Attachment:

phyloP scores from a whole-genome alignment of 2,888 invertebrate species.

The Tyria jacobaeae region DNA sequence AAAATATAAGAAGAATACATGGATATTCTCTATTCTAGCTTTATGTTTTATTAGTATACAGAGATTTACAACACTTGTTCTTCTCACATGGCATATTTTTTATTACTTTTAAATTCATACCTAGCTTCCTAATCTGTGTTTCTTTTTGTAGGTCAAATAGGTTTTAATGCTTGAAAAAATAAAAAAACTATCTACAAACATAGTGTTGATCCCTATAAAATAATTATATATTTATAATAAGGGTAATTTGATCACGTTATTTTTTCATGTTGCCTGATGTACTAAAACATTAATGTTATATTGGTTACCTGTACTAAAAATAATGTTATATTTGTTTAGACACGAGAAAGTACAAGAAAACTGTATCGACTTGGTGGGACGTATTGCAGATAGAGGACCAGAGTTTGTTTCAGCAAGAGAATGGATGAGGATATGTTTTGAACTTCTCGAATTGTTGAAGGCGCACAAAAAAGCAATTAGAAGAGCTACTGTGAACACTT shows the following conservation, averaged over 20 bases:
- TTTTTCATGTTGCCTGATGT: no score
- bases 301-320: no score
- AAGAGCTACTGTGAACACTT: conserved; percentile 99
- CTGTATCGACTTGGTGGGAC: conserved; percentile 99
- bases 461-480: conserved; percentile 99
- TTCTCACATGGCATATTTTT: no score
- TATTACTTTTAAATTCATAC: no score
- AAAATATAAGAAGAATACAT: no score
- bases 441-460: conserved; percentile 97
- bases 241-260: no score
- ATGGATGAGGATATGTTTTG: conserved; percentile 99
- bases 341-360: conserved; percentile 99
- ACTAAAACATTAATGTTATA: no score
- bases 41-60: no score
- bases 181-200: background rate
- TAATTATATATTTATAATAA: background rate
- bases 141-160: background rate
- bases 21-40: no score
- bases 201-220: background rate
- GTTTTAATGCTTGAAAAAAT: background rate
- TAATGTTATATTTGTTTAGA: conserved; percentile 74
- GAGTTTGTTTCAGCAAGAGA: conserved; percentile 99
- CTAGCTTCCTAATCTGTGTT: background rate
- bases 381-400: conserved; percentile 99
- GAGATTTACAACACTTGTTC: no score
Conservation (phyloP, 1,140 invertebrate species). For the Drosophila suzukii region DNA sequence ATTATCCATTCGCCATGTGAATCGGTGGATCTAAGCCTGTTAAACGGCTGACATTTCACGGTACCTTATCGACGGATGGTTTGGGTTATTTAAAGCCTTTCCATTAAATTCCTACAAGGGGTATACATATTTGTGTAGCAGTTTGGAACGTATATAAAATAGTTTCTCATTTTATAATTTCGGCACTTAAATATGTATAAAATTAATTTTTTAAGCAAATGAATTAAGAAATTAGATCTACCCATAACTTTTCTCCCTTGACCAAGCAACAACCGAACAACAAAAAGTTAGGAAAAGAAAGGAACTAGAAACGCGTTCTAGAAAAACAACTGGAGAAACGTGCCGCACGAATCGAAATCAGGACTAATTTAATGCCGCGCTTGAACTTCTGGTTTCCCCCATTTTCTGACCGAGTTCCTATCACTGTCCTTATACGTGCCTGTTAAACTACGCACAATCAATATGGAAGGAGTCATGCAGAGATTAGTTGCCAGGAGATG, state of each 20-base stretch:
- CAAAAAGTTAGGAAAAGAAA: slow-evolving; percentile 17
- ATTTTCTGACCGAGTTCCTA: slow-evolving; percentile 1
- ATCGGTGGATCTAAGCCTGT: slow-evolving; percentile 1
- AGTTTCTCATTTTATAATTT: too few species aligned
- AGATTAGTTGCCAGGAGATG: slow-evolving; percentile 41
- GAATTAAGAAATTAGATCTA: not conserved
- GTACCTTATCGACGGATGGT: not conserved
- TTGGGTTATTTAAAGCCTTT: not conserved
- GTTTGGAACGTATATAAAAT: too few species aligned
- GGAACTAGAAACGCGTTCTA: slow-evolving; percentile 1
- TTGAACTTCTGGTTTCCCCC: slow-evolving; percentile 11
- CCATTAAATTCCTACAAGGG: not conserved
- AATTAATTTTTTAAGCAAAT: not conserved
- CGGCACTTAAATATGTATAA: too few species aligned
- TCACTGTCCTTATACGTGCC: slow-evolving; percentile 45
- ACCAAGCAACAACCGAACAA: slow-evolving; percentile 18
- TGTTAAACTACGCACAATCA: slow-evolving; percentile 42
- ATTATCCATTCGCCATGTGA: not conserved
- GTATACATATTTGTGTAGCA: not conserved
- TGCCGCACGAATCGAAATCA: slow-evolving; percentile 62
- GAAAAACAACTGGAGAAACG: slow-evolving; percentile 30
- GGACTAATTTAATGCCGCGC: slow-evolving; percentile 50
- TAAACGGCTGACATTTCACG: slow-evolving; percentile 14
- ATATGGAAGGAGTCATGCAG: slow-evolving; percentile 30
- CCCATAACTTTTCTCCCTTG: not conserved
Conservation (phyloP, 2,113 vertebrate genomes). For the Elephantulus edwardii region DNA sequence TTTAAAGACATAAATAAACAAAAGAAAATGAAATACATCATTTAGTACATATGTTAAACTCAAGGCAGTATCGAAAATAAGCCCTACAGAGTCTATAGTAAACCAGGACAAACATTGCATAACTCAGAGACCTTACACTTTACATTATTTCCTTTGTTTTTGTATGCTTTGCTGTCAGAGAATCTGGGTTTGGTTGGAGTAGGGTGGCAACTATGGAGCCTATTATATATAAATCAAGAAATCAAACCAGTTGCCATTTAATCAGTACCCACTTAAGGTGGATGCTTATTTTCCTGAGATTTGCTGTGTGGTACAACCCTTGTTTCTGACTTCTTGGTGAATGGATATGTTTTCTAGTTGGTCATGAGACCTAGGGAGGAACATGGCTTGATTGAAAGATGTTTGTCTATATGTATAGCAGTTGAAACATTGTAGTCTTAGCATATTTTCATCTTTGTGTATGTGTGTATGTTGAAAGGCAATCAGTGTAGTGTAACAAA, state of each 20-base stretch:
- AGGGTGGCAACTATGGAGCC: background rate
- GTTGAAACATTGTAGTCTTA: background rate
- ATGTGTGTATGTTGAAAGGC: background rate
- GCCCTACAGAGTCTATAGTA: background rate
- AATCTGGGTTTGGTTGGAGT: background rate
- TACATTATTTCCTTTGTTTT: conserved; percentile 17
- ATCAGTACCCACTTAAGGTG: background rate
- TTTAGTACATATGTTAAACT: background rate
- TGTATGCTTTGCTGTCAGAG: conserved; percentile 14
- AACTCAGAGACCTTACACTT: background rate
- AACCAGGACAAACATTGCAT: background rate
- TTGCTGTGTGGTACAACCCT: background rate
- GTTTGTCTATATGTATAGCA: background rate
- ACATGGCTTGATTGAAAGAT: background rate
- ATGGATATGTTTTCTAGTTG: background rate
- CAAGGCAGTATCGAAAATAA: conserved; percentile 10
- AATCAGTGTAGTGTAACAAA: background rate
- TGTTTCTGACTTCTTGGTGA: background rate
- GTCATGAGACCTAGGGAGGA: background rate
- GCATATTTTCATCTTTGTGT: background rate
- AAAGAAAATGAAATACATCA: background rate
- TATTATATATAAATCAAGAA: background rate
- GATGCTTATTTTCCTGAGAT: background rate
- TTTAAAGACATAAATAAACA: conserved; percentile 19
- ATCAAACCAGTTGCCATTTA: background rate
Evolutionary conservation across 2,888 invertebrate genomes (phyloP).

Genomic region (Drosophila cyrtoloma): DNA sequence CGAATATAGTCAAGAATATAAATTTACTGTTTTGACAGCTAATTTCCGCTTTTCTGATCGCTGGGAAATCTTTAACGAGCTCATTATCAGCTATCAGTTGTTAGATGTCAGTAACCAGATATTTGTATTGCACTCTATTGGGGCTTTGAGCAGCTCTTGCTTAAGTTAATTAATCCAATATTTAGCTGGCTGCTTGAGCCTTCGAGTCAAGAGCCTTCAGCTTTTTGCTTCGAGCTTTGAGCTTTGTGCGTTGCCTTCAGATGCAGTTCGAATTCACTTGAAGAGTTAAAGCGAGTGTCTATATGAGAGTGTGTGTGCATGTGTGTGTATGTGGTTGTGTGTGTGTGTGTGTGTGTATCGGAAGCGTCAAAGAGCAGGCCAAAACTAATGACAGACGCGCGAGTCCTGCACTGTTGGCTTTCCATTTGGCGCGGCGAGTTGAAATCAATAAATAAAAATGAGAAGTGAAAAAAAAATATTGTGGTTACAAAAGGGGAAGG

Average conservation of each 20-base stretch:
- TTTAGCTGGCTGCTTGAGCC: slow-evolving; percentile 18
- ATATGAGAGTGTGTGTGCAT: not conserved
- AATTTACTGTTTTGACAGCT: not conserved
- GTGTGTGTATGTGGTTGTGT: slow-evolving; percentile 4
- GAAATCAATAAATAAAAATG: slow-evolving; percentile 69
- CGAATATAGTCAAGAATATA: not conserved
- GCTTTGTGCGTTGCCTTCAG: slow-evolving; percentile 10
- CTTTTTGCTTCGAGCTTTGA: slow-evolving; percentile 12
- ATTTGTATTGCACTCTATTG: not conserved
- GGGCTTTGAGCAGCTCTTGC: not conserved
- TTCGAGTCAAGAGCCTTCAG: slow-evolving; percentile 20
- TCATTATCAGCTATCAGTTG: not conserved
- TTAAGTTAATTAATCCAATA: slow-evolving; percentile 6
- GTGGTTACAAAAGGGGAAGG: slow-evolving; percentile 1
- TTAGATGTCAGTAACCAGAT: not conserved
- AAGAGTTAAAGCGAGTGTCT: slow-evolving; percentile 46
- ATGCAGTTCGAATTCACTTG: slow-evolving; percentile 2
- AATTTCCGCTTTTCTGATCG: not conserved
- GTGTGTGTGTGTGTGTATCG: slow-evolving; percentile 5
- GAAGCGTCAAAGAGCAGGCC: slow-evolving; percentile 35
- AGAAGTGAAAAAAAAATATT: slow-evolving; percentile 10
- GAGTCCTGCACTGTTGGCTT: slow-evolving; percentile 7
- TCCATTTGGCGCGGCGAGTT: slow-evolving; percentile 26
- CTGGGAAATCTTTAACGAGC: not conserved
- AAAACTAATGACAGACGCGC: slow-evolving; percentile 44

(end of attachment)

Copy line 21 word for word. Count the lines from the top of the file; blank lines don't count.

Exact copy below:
- bases 201-220: background rate